$response = invoke-webrequest -method Post -uri $uri -header $headerMessage -Body $body -UseBasicParsing 
$response

The complete code looks like what is shown below.  Update the information, including the $uri value to match your environment.  Run to code to view the output in Azure Automation.

$uri = '<Add Webhook URL>'
$headerMessage = @{ message = "StartedByTravis"}
$data = @(
    @{ Name="Leia"},
    @{ Name="Luke"},
    @{ Name="Han"}
)
$body = ConvertTo-Json -InputObject $data
$response = invoke-webrequest -method Post -uri $uri -header $headerMessage -Body $body -UseBasicParsing 
$response

Next, go into the job to view the Job Summary.  This area allows you to view the details of the job, including Errors and Warnings if they exist, inputs, outputs, and Logs.  

Webhook Job Summary
Webhook Job Summary

Go to Output to see the Output of the job.

Simple Test Output
Simple Test Output

A window similar to the one above shows if successful.  The Output includes the Webhook Header message passed to the runbook and the name of the webhook.  The Request Body shows the JSON payload.  This is okay, but it would be better to convert the JSON back to a PowerShell Object for use in the PowerShell Runbook?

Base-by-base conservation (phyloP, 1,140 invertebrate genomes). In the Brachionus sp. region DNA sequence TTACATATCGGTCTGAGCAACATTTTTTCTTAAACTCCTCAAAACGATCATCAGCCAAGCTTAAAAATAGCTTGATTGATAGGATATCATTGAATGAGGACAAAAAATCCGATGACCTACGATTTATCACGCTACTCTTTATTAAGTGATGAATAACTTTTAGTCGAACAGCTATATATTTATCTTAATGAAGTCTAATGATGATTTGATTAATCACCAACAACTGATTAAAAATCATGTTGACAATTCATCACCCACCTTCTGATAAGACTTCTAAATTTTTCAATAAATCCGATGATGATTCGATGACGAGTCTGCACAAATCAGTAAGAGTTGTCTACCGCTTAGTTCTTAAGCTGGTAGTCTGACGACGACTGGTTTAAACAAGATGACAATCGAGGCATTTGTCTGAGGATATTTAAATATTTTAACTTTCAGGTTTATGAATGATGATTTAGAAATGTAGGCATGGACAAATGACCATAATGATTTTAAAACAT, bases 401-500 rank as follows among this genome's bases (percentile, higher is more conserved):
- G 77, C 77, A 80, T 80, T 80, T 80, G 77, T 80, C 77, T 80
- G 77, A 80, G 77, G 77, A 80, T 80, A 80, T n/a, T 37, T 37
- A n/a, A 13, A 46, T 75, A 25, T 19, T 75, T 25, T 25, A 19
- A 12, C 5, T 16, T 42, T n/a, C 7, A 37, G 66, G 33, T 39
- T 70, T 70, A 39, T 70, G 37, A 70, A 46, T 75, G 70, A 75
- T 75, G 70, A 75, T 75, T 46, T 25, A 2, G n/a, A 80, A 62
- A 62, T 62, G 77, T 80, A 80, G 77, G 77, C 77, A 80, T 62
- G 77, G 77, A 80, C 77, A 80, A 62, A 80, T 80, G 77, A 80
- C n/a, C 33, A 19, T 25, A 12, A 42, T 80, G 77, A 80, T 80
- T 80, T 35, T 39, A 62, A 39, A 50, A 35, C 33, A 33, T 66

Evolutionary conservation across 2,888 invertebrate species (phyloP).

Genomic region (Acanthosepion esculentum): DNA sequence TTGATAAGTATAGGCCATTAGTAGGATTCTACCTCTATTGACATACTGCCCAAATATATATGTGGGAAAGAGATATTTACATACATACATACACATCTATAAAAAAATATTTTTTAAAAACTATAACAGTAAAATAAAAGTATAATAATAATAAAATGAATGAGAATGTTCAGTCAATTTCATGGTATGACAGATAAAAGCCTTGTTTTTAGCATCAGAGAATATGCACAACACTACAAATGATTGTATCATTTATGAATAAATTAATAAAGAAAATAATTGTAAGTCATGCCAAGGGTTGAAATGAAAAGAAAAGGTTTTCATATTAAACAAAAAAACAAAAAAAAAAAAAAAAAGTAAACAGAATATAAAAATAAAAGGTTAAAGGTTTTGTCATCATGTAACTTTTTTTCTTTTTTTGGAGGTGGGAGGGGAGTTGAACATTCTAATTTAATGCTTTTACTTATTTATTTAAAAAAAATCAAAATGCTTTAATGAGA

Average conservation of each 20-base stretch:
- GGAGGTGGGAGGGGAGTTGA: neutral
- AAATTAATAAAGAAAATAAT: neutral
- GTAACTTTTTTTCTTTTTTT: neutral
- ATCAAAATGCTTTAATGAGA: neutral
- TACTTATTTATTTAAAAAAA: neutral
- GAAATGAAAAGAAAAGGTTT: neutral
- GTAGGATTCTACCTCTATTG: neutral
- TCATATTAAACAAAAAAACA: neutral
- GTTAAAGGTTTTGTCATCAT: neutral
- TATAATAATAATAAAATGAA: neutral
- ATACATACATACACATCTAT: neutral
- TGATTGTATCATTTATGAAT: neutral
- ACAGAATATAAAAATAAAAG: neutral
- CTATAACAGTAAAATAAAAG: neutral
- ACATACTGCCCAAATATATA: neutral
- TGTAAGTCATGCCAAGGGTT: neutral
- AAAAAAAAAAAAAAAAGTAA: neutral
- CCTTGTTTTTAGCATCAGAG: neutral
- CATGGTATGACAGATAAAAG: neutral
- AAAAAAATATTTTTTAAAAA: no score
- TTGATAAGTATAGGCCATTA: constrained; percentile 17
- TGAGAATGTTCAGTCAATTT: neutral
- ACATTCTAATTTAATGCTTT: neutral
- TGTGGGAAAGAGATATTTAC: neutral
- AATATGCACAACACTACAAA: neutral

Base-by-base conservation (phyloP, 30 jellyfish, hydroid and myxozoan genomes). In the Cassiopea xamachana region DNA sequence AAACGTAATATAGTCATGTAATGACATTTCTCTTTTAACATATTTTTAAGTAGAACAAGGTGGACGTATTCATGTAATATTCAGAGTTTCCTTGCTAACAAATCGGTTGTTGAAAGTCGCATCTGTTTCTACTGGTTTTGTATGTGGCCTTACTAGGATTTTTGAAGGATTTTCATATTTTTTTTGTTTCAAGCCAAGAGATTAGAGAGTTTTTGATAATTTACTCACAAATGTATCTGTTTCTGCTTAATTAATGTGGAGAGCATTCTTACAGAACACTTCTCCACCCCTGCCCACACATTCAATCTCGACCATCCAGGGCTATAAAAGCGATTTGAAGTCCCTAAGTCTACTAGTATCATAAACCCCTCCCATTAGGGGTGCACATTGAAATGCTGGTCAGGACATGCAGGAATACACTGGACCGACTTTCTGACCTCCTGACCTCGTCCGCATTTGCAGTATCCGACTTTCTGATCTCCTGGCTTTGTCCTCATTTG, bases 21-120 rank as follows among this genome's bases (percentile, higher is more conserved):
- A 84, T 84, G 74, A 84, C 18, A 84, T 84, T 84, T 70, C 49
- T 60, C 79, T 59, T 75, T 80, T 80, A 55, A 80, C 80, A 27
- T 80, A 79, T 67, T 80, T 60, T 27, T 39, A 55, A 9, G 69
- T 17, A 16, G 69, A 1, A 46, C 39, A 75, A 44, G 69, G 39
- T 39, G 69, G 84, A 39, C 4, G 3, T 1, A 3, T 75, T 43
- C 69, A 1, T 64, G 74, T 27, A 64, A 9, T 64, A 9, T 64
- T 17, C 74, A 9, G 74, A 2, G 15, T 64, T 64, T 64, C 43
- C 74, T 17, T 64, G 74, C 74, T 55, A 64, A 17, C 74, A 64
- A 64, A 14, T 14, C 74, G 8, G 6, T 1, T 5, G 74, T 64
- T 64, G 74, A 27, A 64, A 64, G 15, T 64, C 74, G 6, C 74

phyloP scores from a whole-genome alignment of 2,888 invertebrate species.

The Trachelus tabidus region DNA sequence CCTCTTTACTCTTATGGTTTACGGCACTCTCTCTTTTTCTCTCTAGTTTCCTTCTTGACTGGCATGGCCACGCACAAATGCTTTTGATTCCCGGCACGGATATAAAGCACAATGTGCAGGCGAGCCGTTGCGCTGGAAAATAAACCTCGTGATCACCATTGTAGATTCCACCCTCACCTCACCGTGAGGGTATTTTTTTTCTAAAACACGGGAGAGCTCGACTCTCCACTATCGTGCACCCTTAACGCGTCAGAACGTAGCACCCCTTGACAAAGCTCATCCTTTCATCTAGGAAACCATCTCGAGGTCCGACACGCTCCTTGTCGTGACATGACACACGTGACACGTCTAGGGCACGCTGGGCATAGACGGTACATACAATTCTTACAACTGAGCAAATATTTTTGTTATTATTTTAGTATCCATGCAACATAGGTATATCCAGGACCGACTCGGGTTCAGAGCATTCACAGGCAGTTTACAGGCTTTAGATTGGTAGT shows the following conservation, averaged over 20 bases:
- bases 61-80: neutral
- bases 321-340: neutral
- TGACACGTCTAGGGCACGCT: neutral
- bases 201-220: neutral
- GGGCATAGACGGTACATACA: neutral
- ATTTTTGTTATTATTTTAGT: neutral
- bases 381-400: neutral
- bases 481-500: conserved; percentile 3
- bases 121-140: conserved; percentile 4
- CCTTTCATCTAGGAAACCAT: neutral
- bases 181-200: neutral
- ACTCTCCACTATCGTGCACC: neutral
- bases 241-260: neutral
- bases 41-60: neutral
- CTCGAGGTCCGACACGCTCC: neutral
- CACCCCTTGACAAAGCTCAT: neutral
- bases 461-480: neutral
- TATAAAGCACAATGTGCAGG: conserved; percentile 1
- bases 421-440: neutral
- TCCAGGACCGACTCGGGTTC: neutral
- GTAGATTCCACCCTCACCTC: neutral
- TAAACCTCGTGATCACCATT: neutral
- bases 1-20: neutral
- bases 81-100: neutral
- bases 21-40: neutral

Accessing Webhook Data

This example will take the above a step further by adding steps to convert the body data from JSON to a PowerShell object with the ConvertFrom-JSON command.

Next, the runbook displays the converted data then uses get-member to view the data type, confirming the data was converted to a PSCustomObject

Finally, a foreach loop is used to write the data passed into runbook to the screen. This demonstrates how we can create an array in PowerShell, convert it to JSON for the runbook, then convert it back to a PSCustomObject and use the data in the runbook